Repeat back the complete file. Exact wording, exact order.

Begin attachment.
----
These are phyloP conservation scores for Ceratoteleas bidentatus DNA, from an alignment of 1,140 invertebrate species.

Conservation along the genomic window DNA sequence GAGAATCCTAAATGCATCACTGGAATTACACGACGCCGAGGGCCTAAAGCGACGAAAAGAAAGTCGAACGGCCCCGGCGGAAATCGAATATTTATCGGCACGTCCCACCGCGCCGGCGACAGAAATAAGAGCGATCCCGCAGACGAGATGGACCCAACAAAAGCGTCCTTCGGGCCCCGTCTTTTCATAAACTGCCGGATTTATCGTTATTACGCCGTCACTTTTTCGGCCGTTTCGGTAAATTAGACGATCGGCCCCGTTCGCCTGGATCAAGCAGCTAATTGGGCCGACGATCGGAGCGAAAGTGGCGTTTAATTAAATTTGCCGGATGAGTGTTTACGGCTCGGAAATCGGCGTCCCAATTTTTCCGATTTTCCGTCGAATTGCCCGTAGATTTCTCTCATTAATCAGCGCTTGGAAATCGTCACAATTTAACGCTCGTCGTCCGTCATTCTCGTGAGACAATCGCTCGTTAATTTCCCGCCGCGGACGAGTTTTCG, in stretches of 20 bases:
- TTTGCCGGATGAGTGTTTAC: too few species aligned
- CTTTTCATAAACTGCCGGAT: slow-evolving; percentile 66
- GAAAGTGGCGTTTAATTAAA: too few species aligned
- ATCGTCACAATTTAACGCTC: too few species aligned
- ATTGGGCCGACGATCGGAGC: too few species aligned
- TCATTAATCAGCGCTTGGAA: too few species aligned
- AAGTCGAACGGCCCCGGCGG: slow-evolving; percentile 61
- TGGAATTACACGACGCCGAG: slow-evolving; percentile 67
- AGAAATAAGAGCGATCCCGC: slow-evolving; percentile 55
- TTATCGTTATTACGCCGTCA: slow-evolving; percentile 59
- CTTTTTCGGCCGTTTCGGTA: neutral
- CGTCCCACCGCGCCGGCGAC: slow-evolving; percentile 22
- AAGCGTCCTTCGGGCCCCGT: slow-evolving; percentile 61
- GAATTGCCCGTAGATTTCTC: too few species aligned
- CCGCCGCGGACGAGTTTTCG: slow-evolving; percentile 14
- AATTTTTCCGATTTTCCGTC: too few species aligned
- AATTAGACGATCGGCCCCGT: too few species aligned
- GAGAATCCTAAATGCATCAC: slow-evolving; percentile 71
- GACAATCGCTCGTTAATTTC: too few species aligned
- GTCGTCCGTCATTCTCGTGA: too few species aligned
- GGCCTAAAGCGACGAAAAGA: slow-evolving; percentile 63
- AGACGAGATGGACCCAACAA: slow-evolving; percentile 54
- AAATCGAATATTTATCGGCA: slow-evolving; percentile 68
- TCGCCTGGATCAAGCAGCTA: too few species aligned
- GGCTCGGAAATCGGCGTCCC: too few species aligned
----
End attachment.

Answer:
These are phyloP conservation scores for Ceratoteleas bidentatus DNA, from an alignment of 1,140 invertebrate species.

Conservation along the genomic window DNA sequence GAGAATCCTAAATGCATCACTGGAATTACACGACGCCGAGGGCCTAAAGCGACGAAAAGAAAGTCGAACGGCCCCGGCGGAAATCGAATATTTATCGGCACGTCCCACCGCGCCGGCGACAGAAATAAGAGCGATCCCGCAGACGAGATGGACCCAACAAAAGCGTCCTTCGGGCCCCGTCTTTTCATAAACTGCCGGATTTATCGTTATTACGCCGTCACTTTTTCGGCCGTTTCGGTAAATTAGACGATCGGCCCCGTTCGCCTGGATCAAGCAGCTAATTGGGCCGACGATCGGAGCGAAAGTGGCGTTTAATTAAATTTGCCGGATGAGTGTTTACGGCTCGGAAATCGGCGTCCCAATTTTTCCGATTTTCCGTCGAATTGCCCGTAGATTTCTCTCATTAATCAGCGCTTGGAAATCGTCACAATTTAACGCTCGTCGTCCGTCATTCTCGTGAGACAATCGCTCGTTAATTTCCCGCCGCGGACGAGTTTTCG, in stretches of 20 bases:
- TTTGCCGGATGAGTGTTTAC: too few species aligned
- CTTTTCATAAACTGCCGGAT: slow-evolving; percentile 66
- GAAAGTGGCGTTTAATTAAA: too few species aligned
- ATCGTCACAATTTAACGCTC: too few species aligned
- ATTGGGCCGACGATCGGAGC: too few species aligned
- TCATTAATCAGCGCTTGGAA: too few species aligned
- AAGTCGAACGGCCCCGGCGG: slow-evolving; percentile 61
- TGGAATTACACGACGCCGAG: slow-evolving; percentile 67
- AGAAATAAGAGCGATCCCGC: slow-evolving; percentile 55
- TTATCGTTATTACGCCGTCA: slow-evolving; percentile 59
- CTTTTTCGGCCGTTTCGGTA: neutral
- CGTCCCACCGCGCCGGCGAC: slow-evolving; percentile 22
- AAGCGTCCTTCGGGCCCCGT: slow-evolving; percentile 61
- GAATTGCCCGTAGATTTCTC: too few species aligned
- CCGCCGCGGACGAGTTTTCG: slow-evolving; percentile 14
- AATTTTTCCGATTTTCCGTC: too few species aligned
- AATTAGACGATCGGCCCCGT: too few species aligned
- GAGAATCCTAAATGCATCAC: slow-evolving; percentile 71
- GACAATCGCTCGTTAATTTC: too few species aligned
- GTCGTCCGTCATTCTCGTGA: too few species aligned
- GGCCTAAAGCGACGAAAAGA: slow-evolving; percentile 63
- AGACGAGATGGACCCAACAA: slow-evolving; percentile 54
- AAATCGAATATTTATCGGCA: slow-evolving; percentile 68
- TCGCCTGGATCAAGCAGCTA: too few species aligned
- GGCTCGGAAATCGGCGTCCC: too few species aligned